This infomation came from the following site: The Wall on the Web --- General / Personal --- Last name: MC CANTS First name: LELAND S III Home of Record (official): ALEXANDRIA State (official): VA Date of Birth: Sunday, October 31, 1948 Sex: Male Race: Caucasian Marital Status: Single --- Military --- Branch: Army Rank: 1LT Serial Number: O5429985 Component: Reserve Pay grade: O2 MOS (Military Occupational Specialty code): 1193 --- Action --- Start of Tour: Monday, December 30, 1968 Date of Casualty: Monday, December 30, 1968 Age at time of loss: 20 Casualty type: (C1) Non-hostile, died of other causes Reason: Drowned, suffocated (Ground casualty) Country: South VietNam Province: Kien Hoa The Wall: Panel35W - Row 009
If anyone has a story of Leland they would like to share or a picture of him, please contact me. I would love to add anything about him to this page.
I first decided to do this page because my sister is in the Army. Since she is active military I feel a kinship to other military families. Then I received the info on Leland McCants III. When I read his story my emotions ran the entire course from sadness to anger. The sadness because here is a young man who died serving his country. Not only was he serving his country, but he died trying to save the life of another soldier. The anger at our government for leaving servicemen to the mercy of their captors. Our government will spend billions of taxpayer dollars on getting involved in protecting humanitarian rights of citizens of other countries, but what about the rights of U.S. citizens left behind in other countries. Our government is involved in finding missing children. The ones left behind are somebody’s child too. The families of the missing need answers. Be it the joy of holding their loved one or the sorrow of having to lay them to rest. Any emotion is better than the numbness of not knowing. If you would like to help there are several ways you can. Use the links below to write to an elected official. President or Vice President Senators Representative You can adopt a POW/MIA If that is to much for you just add a link on your page to a POW/MIA site. If you don’t have a page, just spread the about the sites or about the POW/MIA issues To everyone you know. No help is to small.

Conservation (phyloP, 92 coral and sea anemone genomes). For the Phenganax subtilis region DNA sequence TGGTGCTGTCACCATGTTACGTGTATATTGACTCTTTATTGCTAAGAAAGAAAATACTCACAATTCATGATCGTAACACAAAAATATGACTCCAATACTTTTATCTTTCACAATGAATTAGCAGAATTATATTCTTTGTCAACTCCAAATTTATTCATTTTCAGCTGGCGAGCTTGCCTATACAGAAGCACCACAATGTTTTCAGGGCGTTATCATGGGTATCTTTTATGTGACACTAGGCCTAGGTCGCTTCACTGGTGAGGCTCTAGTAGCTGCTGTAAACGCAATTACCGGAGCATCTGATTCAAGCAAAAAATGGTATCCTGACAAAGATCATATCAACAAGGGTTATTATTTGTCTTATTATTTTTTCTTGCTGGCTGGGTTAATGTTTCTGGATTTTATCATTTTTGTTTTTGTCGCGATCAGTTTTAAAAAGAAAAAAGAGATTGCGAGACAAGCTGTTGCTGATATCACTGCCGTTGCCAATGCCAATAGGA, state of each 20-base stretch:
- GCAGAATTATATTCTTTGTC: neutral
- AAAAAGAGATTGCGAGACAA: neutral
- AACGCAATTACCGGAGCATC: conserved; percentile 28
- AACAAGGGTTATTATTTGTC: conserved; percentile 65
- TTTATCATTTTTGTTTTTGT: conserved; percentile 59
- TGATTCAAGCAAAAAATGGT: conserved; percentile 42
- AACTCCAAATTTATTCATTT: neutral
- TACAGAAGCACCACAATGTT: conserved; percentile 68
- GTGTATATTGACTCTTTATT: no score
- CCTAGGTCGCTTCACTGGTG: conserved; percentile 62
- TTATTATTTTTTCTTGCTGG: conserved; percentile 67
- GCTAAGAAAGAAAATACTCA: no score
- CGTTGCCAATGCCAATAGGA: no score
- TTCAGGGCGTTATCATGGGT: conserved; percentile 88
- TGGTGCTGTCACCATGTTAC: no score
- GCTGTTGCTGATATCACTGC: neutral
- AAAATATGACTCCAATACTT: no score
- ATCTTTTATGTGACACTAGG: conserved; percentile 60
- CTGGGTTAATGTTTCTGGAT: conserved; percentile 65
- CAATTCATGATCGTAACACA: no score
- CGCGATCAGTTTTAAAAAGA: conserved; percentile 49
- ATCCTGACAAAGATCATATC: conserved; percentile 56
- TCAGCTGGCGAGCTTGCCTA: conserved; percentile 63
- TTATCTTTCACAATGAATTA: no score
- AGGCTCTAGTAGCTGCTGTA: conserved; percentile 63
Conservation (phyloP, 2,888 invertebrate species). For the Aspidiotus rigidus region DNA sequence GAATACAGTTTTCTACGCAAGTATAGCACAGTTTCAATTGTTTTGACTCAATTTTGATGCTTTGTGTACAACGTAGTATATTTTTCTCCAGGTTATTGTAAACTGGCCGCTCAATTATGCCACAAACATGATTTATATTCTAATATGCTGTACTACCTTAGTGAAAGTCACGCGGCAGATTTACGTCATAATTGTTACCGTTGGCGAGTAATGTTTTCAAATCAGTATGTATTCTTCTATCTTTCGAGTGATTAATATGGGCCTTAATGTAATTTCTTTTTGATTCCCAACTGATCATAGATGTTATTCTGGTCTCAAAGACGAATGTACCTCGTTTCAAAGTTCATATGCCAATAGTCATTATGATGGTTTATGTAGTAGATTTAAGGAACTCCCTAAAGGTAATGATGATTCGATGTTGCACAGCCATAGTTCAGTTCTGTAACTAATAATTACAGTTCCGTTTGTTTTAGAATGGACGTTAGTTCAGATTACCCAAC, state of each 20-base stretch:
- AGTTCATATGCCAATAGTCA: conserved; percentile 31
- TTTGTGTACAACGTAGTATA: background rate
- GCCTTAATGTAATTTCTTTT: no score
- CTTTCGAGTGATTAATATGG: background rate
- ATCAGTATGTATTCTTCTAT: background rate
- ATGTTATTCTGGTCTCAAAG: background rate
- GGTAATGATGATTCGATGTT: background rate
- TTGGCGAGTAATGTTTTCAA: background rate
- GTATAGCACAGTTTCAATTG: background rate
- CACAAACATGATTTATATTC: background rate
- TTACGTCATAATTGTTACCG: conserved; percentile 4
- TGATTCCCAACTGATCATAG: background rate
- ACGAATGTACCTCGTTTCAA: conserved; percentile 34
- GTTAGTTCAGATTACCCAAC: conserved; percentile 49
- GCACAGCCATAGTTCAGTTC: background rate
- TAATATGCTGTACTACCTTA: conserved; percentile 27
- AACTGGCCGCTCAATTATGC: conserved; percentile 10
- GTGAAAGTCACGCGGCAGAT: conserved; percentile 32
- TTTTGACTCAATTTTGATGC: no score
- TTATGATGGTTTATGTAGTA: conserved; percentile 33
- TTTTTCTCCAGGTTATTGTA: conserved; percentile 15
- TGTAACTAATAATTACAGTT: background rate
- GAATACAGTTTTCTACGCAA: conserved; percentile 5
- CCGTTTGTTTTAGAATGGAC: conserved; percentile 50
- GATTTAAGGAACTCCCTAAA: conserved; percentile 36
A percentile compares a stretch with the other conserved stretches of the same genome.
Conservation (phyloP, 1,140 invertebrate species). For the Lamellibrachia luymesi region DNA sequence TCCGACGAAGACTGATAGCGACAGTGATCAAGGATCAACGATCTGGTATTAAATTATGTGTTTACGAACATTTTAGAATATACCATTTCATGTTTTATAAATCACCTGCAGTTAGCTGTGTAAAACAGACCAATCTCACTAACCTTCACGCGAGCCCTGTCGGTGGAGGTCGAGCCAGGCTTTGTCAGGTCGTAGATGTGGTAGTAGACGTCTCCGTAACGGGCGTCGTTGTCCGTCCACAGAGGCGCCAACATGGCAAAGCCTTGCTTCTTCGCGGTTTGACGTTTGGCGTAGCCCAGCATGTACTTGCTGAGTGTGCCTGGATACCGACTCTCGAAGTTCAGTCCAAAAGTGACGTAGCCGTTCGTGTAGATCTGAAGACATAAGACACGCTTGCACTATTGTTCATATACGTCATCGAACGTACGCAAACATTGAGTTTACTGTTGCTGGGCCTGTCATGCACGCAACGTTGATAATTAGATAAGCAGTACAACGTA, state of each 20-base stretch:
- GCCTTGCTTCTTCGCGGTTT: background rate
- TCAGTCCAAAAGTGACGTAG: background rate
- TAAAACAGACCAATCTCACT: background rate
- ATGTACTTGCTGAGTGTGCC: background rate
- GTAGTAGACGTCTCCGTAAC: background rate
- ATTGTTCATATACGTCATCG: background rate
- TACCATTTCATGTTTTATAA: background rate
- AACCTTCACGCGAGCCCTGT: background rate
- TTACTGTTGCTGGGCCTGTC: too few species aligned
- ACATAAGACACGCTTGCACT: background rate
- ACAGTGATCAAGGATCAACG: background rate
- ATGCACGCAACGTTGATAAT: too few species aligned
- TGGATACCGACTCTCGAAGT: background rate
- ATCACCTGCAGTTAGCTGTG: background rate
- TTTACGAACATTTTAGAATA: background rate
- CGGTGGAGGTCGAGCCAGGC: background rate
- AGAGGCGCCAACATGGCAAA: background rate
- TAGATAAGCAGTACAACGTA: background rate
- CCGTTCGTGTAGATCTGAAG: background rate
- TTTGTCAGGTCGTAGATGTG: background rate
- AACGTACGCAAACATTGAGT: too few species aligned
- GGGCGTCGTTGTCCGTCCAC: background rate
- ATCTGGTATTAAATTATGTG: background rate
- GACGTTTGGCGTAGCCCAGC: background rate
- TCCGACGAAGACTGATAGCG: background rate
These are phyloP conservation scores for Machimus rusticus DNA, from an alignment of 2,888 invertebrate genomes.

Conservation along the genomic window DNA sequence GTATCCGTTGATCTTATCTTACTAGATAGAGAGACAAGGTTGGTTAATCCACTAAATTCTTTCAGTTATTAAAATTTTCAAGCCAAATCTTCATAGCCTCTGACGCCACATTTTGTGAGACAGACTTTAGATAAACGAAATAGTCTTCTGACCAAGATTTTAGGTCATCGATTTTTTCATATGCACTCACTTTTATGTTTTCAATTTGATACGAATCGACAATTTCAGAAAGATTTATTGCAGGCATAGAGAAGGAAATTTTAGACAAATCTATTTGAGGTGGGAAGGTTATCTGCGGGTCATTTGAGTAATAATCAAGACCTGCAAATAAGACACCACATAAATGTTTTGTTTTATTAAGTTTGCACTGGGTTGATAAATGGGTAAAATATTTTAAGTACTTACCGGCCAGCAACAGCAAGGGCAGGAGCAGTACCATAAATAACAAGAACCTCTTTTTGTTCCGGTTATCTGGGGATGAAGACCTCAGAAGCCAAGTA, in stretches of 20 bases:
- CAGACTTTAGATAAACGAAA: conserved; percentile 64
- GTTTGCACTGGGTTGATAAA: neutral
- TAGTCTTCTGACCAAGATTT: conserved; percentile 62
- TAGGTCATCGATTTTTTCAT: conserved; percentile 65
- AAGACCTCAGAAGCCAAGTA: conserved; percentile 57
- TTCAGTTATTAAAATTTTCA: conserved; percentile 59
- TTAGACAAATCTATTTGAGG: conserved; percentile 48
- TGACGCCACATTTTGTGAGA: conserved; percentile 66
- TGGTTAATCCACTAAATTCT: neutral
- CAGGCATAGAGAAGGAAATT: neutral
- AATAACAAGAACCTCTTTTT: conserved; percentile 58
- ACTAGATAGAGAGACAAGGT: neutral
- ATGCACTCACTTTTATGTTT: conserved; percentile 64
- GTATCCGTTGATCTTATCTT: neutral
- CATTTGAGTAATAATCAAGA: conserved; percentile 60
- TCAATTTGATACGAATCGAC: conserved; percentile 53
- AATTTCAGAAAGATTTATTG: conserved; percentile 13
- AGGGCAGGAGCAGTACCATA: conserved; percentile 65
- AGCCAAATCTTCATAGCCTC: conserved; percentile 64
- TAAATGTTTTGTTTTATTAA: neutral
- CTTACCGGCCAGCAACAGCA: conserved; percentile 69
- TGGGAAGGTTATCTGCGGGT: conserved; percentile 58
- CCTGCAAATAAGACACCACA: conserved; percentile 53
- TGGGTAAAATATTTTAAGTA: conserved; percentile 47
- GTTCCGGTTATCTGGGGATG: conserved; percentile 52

This is the letter that I sent to President Clinton on June 30, 1999.